Thursday, October 21, 2004

English is Coming!?

English is coming back to France according to Le Monde today, although I'd argue it's already here. A new report recommends that, starting in grade 3/CE2, English should be obligatory for all children in French schools because it is currently the language of international communication. If this is the case, then it will be impossible to speak French in Paris. You all better come to visit now if you want to practice your French!
Last night, Halloween came to Paris for a handful of families. My friend organized her 5th annual trick-or-treat party. She knows how to throw a good party and this year was no different. She invited 65 kids, including my children and my son's best friend. We arrived promptly at 4:00pm expecting to start trick-or-treating around 20 minutes later. Well, as soon as we got to her building foyer, the sky opened up and it poured for the next 2 hours. We waited for the lightening to stop and the rain to subside a bit and then headed out to the 15 stores lining one side of Ave Victor Hugo. The store clerks couldn't see the outfits because most of the kids were covered in raincoats and umbrellas, but I have a picture of some of the group.

Most of the stores we entered were made for 3 or 4 customers at a time. Small, high-end stores where you could buy a 150 euro baby onesie or 5000 euro fur coat. Imagine 65 kids with wet sneakers walking in to a store. Now to be fair, only 20 or so could squeeze in at once (believe me, more tried... they were getting candy after all), but these clerks didn't really understand to give each child one candy and send them on their way. The French love the deguise/dress-up and many clerks wanted to see the outfits. In the end, all the kids were happy, if wet, and couldn't wait to dump their candy on the floor of their apartment and start eating. A little slice of Americana.
Today was the Halloween party at the school. Have I mentioned before that there is a line between school and parents? Parents are discouraged from participating in French schools. One mother returning to the US was scared to get her child a recommendation from the French school because one of the questions was "how much does the mother participate in school activities?" In France, it would be high praise to say "she doesn't participate at all." The mother was worried that the US school would think she is a very bad mother.
Anyway, to get back to the point, my son was in a Halloween play today. No parents were allowed to come to school to watch the play. No pictures were taken. That's just too weird to think about. He told me he said his lines well and about the kid who was too shy to say his lines. More than this I do not know.
Other than that, the older kids, like my son, handed out candy to the maternelle children (3-5 years old). Both kids came home with lots of candy to add to the booty from last night. It's only a little bit of the feeling of Halloween in the US, but it will have to do.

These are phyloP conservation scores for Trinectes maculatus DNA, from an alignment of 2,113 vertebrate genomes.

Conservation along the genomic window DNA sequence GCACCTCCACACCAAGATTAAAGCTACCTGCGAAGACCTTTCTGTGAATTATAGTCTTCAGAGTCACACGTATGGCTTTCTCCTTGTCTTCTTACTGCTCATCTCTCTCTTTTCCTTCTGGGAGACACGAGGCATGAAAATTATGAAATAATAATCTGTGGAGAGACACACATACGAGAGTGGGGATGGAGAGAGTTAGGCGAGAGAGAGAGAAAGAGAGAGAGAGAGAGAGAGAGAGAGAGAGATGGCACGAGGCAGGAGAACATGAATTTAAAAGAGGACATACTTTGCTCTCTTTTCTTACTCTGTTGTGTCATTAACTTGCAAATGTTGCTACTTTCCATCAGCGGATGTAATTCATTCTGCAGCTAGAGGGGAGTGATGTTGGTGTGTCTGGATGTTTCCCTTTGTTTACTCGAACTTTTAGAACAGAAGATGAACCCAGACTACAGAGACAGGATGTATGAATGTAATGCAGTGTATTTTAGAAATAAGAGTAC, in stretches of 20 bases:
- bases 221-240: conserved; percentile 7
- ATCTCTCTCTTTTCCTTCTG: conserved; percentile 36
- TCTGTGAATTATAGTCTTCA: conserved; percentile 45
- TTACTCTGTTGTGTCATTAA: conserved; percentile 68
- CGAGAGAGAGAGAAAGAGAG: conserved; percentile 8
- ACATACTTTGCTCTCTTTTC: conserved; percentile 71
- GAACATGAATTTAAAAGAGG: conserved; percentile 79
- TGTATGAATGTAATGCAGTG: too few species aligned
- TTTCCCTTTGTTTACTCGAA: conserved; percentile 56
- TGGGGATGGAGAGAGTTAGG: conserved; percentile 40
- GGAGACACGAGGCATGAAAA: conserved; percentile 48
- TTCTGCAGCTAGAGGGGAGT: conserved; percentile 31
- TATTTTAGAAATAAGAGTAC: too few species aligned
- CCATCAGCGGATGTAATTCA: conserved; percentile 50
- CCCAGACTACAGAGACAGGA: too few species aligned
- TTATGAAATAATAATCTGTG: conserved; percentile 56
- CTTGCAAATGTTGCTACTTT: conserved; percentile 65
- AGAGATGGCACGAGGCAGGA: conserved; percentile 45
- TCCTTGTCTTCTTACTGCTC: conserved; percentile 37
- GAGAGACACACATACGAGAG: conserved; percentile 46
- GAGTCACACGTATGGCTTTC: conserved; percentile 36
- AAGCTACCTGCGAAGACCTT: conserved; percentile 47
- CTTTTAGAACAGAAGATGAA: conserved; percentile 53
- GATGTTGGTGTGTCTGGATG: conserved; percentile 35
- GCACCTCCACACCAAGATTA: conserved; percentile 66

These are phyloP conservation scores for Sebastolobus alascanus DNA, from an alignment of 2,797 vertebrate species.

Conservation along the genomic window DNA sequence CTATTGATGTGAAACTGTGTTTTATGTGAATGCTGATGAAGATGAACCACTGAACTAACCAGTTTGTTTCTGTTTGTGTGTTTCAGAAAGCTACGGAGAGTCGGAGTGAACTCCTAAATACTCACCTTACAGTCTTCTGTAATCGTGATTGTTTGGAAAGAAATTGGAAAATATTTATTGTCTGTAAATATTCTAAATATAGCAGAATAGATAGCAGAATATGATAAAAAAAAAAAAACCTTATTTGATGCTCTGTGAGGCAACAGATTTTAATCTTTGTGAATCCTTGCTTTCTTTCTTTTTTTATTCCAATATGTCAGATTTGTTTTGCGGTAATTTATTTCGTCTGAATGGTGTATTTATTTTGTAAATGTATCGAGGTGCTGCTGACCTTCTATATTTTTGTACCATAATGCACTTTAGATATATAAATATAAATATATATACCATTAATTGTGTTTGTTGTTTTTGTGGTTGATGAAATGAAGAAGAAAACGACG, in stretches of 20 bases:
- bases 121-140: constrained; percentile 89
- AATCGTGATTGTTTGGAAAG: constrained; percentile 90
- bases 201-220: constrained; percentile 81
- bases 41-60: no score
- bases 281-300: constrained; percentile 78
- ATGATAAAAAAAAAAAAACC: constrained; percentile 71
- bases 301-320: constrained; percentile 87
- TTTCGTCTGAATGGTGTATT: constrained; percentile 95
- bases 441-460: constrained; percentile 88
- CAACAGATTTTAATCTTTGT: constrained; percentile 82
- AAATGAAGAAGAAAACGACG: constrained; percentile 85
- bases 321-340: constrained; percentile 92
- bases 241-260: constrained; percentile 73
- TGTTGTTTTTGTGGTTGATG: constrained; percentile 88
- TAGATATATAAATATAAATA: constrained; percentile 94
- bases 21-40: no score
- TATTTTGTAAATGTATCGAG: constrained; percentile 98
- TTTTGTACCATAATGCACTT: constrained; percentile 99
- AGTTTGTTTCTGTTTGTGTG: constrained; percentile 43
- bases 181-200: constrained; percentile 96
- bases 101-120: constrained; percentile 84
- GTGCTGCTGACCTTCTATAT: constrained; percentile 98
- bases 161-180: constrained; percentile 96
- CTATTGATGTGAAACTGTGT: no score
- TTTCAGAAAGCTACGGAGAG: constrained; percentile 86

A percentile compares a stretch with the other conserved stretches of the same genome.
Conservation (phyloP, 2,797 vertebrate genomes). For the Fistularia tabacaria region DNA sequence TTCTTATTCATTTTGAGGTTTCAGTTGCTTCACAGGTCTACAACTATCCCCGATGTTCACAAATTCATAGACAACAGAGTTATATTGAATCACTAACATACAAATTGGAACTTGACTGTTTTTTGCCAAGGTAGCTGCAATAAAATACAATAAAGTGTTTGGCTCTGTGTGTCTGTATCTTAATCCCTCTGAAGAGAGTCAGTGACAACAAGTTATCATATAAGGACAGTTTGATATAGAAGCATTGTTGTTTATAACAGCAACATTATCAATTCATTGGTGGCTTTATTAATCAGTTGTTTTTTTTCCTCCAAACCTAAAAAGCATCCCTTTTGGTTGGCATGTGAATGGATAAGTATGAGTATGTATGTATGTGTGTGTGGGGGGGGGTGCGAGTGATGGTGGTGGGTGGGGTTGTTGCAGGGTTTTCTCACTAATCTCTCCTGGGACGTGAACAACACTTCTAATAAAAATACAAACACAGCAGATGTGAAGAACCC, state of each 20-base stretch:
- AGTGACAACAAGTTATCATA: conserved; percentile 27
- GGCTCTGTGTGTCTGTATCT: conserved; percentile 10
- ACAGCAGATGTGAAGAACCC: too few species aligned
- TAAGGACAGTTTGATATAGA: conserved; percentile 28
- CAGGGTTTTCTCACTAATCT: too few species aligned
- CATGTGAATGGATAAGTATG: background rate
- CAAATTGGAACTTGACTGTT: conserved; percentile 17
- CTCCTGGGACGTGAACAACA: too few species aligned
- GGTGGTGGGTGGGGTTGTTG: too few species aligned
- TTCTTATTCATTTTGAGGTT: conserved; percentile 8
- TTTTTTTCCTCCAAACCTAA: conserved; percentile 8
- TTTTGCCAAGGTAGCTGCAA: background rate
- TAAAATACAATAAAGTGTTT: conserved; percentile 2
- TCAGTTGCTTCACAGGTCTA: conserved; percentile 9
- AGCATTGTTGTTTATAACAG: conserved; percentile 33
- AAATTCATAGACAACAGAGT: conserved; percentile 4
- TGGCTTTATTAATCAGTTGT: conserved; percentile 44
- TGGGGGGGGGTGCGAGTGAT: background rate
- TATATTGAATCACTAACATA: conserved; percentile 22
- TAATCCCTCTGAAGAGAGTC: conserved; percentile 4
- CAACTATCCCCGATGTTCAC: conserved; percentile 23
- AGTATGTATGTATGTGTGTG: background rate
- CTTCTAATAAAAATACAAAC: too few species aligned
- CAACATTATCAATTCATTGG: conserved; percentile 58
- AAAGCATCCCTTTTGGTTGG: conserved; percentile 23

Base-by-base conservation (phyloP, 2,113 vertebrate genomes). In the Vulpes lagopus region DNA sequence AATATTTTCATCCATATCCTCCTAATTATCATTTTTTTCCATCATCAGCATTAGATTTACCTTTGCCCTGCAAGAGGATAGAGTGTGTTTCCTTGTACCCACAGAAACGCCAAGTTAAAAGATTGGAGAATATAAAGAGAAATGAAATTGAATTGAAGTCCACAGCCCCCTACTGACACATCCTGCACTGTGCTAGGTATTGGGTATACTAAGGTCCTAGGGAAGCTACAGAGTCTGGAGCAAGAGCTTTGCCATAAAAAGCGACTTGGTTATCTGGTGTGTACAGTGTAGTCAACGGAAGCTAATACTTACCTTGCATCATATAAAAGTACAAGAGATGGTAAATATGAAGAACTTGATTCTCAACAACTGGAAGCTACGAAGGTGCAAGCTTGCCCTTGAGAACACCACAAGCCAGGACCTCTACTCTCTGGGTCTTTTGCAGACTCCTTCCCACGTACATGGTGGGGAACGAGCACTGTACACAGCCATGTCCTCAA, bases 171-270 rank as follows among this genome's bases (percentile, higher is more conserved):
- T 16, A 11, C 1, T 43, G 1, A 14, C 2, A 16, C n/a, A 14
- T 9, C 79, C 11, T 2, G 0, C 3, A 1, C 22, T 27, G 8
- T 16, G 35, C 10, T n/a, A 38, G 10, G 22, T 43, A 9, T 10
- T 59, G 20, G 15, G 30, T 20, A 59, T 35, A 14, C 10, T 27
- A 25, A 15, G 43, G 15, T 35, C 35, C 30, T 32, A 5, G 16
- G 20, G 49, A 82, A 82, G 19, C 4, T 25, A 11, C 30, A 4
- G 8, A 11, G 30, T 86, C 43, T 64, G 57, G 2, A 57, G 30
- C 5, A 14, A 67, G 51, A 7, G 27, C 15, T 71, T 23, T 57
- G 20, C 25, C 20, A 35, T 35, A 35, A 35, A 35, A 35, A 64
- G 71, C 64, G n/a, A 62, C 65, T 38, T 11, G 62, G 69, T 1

-- said Auntie M in Paris
1:41 PM



Auntie M-

While I am deciphering what a chimney sweeper is trying to say to me, you are off trick-or-treating. I am very jealous.

People keep telling me that the French love to dress up in costume. I was invited to a party on the 31st, but I will not be able to attend, because I will be in Spain, but now I really want to go and see how people dress.

Having lived in the West Village of NYC for the past couple of years, I have seen some pretty wild costumes.

As for the parental involvement in schools... One parent was telling me that her child came home one day to tell her she had been on a field trip. The mother was perplexed, because she had not signed any form giving her permission. When she called the teacher to ask why she had not gotten a form, the teacher said "Form? We don't need your permission to take the kids on a field trip." The mother was shocked.

As I always try to remind myself. "It's just different here. Not better. Not worse. Just different."

Have a great weekend.


# posted by Anonymous : 11:14 AM  

When I was an assistant in Primary schools a few years ago, it was planned that all children would have English lessons from about the age of 5 upwards. Unfortunately the lessons are often given by their own teachers so they aren't always too successful. they get three quarters of an hour twice a week if they are lucky.
I went on quite a few trips with my children's classes but it seems the fashion now not to invite parents along because the children of the parents don't always benefit totaly from the trip. (Keeping an eye on Mum!)
I gave lessons at our local 'maternelle' for about 9 years on a volutary basis (twenty miutes on Saturday mornings), then there was that awful hostage taking in a school and these kind of things were dicouraged.

# posted by Anji : 1:58 PM  

I like a lot about the French school system, but I do miss the American way of participating once in a while....with a holiday party or special project. When I first arrived I offered to have an afterschool program of English storytelling, but was turned down. The French always complain that there isn't enough English at our school and I thought I could help out, but was turned down.

# posted by Auntie M in Paris : 2:10 PM  

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